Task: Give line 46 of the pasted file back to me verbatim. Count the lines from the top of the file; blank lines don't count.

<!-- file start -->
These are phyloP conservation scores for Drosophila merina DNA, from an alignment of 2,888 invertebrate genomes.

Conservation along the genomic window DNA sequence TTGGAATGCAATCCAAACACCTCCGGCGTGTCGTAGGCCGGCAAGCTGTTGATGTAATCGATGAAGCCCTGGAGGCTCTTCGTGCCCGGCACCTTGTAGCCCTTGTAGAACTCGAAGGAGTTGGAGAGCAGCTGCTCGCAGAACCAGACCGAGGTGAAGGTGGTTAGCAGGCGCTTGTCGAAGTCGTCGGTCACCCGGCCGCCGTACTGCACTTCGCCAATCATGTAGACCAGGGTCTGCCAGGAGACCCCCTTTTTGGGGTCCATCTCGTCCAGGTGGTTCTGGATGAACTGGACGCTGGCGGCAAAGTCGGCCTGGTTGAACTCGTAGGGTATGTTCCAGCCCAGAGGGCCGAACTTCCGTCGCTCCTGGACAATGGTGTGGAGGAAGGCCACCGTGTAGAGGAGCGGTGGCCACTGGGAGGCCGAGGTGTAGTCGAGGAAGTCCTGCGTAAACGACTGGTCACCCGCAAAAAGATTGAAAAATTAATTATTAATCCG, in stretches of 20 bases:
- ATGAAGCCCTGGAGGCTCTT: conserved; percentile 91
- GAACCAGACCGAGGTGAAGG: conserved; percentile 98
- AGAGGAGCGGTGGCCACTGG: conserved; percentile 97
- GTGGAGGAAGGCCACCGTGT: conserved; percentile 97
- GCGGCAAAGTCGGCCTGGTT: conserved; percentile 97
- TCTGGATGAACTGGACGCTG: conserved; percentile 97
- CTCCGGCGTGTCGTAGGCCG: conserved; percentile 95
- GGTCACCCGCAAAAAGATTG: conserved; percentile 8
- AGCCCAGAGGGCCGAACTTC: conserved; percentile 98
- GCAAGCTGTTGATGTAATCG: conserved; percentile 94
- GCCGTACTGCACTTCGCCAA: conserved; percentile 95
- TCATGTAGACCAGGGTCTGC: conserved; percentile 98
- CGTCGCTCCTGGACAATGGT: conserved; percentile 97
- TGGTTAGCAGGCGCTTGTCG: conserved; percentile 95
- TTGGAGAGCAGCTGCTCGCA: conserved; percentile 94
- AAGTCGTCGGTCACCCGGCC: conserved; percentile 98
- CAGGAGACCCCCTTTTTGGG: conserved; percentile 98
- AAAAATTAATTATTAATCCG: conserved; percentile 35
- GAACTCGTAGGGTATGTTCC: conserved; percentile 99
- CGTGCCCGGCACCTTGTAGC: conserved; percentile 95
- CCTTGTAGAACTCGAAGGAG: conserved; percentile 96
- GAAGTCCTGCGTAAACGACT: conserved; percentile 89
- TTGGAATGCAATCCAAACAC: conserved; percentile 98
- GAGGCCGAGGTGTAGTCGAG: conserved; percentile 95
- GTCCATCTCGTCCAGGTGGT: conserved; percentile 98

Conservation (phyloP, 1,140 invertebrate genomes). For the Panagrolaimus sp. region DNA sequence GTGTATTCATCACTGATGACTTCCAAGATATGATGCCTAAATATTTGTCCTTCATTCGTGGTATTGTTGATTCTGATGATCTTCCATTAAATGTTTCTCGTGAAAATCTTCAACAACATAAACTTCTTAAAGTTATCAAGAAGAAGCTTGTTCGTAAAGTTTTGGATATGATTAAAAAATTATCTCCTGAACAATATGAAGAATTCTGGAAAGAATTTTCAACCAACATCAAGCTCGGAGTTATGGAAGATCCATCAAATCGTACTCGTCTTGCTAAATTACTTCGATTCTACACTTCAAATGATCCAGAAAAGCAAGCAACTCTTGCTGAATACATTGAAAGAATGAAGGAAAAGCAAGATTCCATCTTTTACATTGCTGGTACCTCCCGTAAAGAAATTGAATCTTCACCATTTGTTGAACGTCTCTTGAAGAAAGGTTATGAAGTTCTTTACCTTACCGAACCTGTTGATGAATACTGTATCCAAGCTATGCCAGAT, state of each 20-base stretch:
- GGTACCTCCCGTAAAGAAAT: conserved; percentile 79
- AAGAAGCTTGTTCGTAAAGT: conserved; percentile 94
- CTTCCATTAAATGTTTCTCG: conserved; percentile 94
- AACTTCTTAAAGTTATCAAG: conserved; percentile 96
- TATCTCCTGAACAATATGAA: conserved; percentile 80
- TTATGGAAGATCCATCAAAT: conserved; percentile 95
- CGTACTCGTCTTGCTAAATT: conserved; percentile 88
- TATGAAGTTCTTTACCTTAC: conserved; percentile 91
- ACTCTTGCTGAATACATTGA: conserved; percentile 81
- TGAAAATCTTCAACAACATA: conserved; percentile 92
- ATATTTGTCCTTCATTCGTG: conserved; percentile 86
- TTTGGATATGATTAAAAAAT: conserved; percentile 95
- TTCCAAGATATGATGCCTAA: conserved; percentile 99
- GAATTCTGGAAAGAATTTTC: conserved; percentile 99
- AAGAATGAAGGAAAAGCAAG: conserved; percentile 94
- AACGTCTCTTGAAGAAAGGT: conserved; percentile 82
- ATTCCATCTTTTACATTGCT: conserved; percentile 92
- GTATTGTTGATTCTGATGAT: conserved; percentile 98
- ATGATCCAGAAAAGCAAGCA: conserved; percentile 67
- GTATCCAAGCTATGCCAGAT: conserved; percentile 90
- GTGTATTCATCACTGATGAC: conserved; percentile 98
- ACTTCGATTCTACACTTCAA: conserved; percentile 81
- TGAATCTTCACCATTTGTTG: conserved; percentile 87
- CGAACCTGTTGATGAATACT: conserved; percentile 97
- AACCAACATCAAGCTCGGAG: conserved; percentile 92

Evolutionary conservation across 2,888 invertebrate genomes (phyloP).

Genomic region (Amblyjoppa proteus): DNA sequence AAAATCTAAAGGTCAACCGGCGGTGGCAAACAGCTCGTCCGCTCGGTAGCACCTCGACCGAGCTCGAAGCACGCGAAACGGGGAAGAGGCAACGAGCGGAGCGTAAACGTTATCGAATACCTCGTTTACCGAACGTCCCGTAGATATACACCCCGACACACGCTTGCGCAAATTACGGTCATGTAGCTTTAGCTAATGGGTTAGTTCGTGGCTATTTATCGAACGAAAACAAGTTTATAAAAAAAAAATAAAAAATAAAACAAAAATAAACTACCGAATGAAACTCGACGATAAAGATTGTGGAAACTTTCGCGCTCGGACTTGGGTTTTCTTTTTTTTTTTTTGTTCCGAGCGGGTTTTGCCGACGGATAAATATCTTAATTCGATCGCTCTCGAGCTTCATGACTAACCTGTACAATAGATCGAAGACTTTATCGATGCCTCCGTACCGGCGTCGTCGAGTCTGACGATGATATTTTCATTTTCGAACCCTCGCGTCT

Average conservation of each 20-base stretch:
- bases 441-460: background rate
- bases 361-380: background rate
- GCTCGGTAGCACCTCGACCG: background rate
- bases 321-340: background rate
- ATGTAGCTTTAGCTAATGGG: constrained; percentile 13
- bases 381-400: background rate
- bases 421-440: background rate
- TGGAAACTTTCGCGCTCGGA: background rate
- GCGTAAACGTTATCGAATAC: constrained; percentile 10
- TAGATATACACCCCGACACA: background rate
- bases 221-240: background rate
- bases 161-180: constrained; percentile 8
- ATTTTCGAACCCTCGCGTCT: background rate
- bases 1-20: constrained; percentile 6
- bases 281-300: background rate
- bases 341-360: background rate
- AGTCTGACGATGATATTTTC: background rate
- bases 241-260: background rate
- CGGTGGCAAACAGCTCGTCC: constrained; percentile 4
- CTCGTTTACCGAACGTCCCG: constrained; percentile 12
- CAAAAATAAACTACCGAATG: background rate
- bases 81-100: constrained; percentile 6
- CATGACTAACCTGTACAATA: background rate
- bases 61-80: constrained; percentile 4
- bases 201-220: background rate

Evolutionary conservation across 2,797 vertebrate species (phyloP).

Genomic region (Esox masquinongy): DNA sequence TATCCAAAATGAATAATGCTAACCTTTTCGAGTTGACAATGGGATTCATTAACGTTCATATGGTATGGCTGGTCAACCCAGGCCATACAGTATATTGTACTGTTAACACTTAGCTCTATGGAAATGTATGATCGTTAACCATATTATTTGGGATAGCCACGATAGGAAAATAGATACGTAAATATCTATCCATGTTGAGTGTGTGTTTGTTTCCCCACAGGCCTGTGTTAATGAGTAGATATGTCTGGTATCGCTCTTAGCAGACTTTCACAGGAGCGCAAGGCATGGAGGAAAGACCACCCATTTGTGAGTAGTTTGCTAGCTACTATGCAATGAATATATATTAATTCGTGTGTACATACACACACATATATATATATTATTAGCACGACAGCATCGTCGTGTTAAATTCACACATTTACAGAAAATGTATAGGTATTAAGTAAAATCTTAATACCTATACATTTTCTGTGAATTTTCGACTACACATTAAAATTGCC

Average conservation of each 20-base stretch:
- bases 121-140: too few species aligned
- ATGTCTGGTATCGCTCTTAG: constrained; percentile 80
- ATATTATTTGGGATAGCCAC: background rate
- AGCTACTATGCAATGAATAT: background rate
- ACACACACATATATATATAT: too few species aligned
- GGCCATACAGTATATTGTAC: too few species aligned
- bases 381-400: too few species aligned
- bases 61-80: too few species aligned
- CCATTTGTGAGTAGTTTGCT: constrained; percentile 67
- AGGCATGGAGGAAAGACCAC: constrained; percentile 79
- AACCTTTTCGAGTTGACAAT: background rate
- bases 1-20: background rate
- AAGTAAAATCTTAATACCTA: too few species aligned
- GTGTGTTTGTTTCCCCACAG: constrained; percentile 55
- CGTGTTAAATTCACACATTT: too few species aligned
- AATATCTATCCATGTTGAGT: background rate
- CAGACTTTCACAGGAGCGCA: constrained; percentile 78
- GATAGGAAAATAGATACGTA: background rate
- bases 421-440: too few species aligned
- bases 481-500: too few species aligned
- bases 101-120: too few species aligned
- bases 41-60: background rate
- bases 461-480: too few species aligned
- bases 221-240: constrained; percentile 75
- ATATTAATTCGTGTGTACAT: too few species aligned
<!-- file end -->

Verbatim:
- GTATTGTTGATTCTGATGAT: conserved; percentile 98